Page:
As for ashram, well, if you lived in ones that were places of “great peace and kindness” then either your reminiscences have been softened around the edges by time (as often happens when we recall the past) or you were damn lucky. I lived in Australian ashrams and found them to be full of power-crazed micro-manager housemothers and housefathers who used double standards in how they applied the rules to different ashram premies. I don’t know how many times I questioned things and was told to “surrender, sister”.
Your statement that Rawat is anti-scientific leaves me going Huh? Please explain.
Well, Rawat has often put down education and I am sure that there are countless quotes that you can dig up to prove this for yourself. Just one -- at Miami recently Rawat said “We are told science is fact. If you believe that you'll believe anything. Whenever there is a fact it has to be made to fit the picture. That's how much of a fact it is.”
Once again we have different experiences as community coordinators in Australia. There was a lot of financial mismanagement and re-direction of funds, worse at different times according to who was in charge of the money (not always the community coordinator). One of the problems in discussing history however is that we are talking about a 20 year period of time from the early 70s to the early 90s (before I decided to take a giant step back). For example, for one of Rawat’s visits to Australia in the 80s, I was approached to personally donate a large sum of money for a particular “toy” that he had requested and that couldn’t be bought from EV funds. I had recently inherited some money, so felt obliged to give away a big chuck for this “toy”. And not all cash collected from the “box” at programs was written up in the EV books – cash was always used for Rawat because it couldn’t be traced. As I say, different times and different people – that’s probably why we have different memories.
I think all the criticism you level in the rest of your post would be entirely valid if Knowledge were worthless. I can only say that if you really WANT it, and not the fear, status and approval-driven rewards you seem to mention, it works. And he is important to that process. I have tried it both ways, with and without. With is better.
You say, “if you really WANT it” – what is this apart from a belief? So, if you don’t really WANT it – then it doesn’t work – how real is that? It either works or it doesn't. Water is water whether it is put into a cup or a glass, and it still tastes like water. Knowledge should work whether you are "thirsty" or not. Sure, water might taste better if you are thirsty, but you can still tell that's it's water.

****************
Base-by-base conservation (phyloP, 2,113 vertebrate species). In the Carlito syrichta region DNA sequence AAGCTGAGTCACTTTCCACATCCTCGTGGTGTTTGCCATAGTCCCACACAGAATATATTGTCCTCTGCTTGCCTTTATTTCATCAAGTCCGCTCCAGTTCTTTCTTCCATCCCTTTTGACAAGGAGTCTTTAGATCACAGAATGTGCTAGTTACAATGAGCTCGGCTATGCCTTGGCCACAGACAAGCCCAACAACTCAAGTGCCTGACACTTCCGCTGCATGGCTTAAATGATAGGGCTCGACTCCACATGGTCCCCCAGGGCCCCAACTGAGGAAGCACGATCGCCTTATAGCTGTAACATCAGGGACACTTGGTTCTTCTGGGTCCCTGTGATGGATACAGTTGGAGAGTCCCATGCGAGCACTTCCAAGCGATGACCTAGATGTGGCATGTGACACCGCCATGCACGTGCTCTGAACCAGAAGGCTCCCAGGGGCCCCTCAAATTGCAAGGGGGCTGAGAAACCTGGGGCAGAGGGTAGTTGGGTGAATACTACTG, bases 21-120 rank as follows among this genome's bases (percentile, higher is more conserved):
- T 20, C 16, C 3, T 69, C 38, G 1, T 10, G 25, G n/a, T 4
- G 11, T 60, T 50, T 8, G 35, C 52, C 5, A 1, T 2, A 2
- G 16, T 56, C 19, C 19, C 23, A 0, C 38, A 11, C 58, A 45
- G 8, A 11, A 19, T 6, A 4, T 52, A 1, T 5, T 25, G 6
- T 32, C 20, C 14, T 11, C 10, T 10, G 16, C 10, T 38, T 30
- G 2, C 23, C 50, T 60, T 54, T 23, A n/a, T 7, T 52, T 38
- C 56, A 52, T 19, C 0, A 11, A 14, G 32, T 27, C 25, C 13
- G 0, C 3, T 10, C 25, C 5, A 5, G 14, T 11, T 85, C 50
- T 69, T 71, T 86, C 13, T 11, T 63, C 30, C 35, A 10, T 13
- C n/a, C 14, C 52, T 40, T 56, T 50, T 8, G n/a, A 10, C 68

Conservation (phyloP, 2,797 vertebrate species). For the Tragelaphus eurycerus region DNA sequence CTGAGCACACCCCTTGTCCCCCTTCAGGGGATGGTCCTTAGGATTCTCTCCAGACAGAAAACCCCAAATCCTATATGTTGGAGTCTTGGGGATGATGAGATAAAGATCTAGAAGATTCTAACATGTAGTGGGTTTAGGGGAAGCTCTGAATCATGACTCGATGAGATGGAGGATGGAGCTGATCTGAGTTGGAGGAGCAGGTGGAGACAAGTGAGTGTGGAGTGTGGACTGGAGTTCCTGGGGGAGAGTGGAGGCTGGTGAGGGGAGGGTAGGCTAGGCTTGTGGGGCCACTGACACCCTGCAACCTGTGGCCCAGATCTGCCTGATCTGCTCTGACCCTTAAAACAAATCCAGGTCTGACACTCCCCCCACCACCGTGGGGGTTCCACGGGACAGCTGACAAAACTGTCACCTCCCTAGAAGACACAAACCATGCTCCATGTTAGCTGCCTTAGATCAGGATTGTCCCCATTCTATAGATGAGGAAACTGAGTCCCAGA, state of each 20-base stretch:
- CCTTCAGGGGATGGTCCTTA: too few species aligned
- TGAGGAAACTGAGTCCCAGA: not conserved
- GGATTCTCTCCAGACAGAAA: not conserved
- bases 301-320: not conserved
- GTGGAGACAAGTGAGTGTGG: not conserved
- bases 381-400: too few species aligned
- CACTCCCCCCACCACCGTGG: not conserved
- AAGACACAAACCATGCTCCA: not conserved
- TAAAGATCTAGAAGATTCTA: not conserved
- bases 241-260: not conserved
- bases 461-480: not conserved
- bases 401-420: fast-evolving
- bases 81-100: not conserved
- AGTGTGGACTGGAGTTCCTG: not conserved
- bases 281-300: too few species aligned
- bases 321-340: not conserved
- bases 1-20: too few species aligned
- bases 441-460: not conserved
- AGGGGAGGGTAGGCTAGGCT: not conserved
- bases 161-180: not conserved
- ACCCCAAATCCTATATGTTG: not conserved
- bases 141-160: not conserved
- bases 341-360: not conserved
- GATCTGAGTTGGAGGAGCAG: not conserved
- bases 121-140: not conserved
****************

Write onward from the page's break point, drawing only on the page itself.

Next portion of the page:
You also say that Knowledge is better with Rawat. As long as you preface your beliefs with “in my opinion (which also means “according to my beliefs”), you can say “With is better.” I disagree with you, and that is my “opinion” (or belief). All I am trying to do is take it away from the “ultimate reality” concept. It can’t be universal if it only works under certain conditions.
Oh, a final thing. In my opinion, in the entire collective canon of literature since the English language first evolved, MJ's poetry is the worst that exists, or has ever existed. I trust that I make myself clear. Actually, Sandra's, over at Catswhisker, is not too good either. This second criticism could get me into trouble. I don't think the first will.
Ha ha – that’s funny – and very honest of you, and prefaced by "in my opinion" too! I don’t think I have been forced to listen to any of his poetry so I won’t comment on that – except to say that art is a very strange thing – we all have different ideas of what is “good”.
I fully agree that all this is just my personal experience, but it is very valid for me and probably for other people like me. Did I leave anything important out?
No, you were very thorough. From what you said above about your recovery after bad times – you sound like a very strong person – so I guess I do wonder why you are still feeling that you need a “master” in your life? But since you seem to have your eyes wide open and feel free enough to express your feelings – you are obviously walking on a path that suits you. My main objection to new people being told about Knowledge is that it still seems to be really wrapped up with Rawat – and this is deceitful – he isn’t the ONLY source of either Knowledge, peace, love, or any other experience in this life – he might have some things to offer to some people – but that could be said of many people and many situations.
Thanks for taking time to discuss this with me. If you ever want to email – my address is email@example.com. I don’t mind publishing this because although I get tons of garbage email – I also have a mail washer program that automatically bounces spam for me and blacklists the spammer – neat huh!
Modified by stranger at Thu, Apr 24, 2003, 06:52:42